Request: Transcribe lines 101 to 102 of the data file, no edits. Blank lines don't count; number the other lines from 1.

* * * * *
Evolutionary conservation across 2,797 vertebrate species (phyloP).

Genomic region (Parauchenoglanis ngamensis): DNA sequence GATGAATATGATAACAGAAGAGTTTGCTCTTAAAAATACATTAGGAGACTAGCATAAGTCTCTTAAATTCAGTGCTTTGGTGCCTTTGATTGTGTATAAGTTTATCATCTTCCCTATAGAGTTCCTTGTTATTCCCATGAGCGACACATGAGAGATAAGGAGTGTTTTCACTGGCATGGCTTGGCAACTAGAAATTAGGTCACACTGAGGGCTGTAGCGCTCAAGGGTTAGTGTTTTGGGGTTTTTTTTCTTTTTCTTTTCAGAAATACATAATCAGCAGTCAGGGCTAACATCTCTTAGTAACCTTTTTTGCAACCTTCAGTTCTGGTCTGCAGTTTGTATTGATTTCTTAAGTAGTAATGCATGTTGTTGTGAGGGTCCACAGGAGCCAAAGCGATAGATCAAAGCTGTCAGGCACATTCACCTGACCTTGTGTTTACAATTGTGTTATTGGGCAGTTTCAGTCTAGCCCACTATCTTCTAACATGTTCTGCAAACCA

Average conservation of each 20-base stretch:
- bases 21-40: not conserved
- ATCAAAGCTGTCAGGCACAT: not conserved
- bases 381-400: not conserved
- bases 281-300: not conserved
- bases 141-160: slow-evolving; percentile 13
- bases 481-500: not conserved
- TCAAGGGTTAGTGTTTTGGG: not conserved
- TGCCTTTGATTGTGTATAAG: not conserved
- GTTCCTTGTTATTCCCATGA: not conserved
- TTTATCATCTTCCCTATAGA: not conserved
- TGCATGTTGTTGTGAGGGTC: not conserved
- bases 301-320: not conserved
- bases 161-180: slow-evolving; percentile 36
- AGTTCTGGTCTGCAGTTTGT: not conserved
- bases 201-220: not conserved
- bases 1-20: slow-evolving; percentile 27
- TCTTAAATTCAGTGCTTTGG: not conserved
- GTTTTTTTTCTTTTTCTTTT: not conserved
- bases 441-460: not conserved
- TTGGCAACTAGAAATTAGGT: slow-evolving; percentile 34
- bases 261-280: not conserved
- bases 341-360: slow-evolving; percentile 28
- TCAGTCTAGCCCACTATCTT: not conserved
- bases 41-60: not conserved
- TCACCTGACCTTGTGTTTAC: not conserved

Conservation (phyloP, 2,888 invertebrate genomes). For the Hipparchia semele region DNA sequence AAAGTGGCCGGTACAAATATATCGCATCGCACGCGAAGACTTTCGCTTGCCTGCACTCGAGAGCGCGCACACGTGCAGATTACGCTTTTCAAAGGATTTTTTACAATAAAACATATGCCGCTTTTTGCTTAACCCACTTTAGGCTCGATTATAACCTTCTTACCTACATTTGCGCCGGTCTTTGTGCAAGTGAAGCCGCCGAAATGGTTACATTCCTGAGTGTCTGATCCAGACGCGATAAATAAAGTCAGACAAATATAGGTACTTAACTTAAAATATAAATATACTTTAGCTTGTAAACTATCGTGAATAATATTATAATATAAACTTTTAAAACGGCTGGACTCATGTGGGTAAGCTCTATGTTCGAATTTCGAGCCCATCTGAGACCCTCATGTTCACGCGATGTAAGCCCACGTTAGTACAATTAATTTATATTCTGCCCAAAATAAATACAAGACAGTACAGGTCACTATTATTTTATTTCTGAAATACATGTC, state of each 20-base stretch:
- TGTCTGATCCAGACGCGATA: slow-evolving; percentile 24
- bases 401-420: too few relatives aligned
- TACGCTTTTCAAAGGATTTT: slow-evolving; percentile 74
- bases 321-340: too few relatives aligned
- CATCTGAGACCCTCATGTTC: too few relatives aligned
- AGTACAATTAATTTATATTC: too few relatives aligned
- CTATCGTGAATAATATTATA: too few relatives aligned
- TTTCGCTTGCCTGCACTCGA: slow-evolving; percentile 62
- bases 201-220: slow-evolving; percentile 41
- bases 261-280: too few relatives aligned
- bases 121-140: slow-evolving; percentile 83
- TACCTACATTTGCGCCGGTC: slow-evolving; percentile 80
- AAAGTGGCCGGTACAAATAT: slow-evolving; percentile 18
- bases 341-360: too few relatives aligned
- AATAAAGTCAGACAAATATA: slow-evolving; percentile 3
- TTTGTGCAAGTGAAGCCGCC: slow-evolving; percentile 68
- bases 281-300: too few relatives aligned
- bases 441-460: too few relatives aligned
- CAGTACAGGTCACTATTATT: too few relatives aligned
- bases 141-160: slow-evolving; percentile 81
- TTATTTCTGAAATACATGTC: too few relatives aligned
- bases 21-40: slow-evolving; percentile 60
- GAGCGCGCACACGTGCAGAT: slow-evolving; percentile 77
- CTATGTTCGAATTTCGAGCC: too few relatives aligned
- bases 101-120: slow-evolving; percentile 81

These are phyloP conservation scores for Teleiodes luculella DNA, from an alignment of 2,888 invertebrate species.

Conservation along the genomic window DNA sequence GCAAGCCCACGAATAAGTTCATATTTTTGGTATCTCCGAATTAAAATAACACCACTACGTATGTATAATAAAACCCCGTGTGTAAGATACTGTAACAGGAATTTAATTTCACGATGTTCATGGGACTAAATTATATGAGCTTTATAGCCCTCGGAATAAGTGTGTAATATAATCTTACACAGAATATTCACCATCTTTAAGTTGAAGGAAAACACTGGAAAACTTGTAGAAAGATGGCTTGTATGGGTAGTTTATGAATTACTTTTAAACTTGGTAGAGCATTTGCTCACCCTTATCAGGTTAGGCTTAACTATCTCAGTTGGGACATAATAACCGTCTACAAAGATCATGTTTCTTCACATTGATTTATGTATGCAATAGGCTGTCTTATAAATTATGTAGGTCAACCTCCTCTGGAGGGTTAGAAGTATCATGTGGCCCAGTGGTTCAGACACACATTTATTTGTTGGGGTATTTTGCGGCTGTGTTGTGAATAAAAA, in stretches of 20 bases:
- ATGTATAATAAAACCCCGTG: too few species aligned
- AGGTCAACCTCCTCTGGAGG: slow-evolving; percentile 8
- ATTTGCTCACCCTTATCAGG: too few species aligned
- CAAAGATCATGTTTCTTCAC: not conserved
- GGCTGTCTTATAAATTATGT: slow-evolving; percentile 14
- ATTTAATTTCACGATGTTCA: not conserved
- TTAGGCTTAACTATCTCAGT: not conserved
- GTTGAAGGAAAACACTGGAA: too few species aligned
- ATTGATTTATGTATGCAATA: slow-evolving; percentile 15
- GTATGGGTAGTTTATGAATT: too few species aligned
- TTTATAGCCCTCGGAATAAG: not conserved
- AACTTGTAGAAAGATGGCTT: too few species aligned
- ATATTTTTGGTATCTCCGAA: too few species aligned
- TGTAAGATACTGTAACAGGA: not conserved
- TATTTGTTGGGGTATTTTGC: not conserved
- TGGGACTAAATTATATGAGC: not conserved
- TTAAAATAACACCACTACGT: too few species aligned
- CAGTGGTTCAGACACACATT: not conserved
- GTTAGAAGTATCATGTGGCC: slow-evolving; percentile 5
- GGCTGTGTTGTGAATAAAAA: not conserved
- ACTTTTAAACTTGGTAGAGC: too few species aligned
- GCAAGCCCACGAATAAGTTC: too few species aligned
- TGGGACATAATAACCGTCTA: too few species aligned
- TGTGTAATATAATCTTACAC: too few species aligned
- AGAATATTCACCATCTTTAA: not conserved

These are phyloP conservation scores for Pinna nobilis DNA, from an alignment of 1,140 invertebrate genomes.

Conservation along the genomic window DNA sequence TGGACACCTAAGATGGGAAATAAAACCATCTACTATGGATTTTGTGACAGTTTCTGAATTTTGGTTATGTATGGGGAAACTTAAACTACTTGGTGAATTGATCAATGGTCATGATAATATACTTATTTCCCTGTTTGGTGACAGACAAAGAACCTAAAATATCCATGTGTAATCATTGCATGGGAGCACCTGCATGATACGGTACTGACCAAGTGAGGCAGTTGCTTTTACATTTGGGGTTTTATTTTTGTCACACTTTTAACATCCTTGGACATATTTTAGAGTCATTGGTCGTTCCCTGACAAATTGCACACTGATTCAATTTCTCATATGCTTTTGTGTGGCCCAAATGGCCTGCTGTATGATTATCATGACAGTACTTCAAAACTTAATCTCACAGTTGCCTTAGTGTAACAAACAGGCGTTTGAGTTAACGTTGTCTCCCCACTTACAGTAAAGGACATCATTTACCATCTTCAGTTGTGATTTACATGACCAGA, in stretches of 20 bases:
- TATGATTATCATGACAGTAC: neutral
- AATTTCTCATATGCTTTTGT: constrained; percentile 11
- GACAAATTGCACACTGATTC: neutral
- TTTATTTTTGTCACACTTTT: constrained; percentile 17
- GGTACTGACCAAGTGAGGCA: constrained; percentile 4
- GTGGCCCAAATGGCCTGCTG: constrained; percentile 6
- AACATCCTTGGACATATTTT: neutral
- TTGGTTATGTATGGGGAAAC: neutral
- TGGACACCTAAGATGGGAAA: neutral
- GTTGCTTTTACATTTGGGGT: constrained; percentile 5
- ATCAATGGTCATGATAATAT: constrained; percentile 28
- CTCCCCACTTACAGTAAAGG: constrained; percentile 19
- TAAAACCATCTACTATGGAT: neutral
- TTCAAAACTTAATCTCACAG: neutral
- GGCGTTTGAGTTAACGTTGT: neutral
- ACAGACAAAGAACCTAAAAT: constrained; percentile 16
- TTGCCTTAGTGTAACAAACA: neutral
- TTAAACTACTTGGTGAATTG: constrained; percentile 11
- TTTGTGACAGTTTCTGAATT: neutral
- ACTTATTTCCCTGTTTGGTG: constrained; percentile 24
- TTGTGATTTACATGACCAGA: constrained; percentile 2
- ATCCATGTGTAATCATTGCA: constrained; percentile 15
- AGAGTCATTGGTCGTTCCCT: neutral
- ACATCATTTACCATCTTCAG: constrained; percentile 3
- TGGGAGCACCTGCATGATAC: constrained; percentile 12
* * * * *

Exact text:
- TTAAACTACTTGGTGAATTG: constrained; percentile 11
- TTTGTGACAGTTTCTGAATT: neutral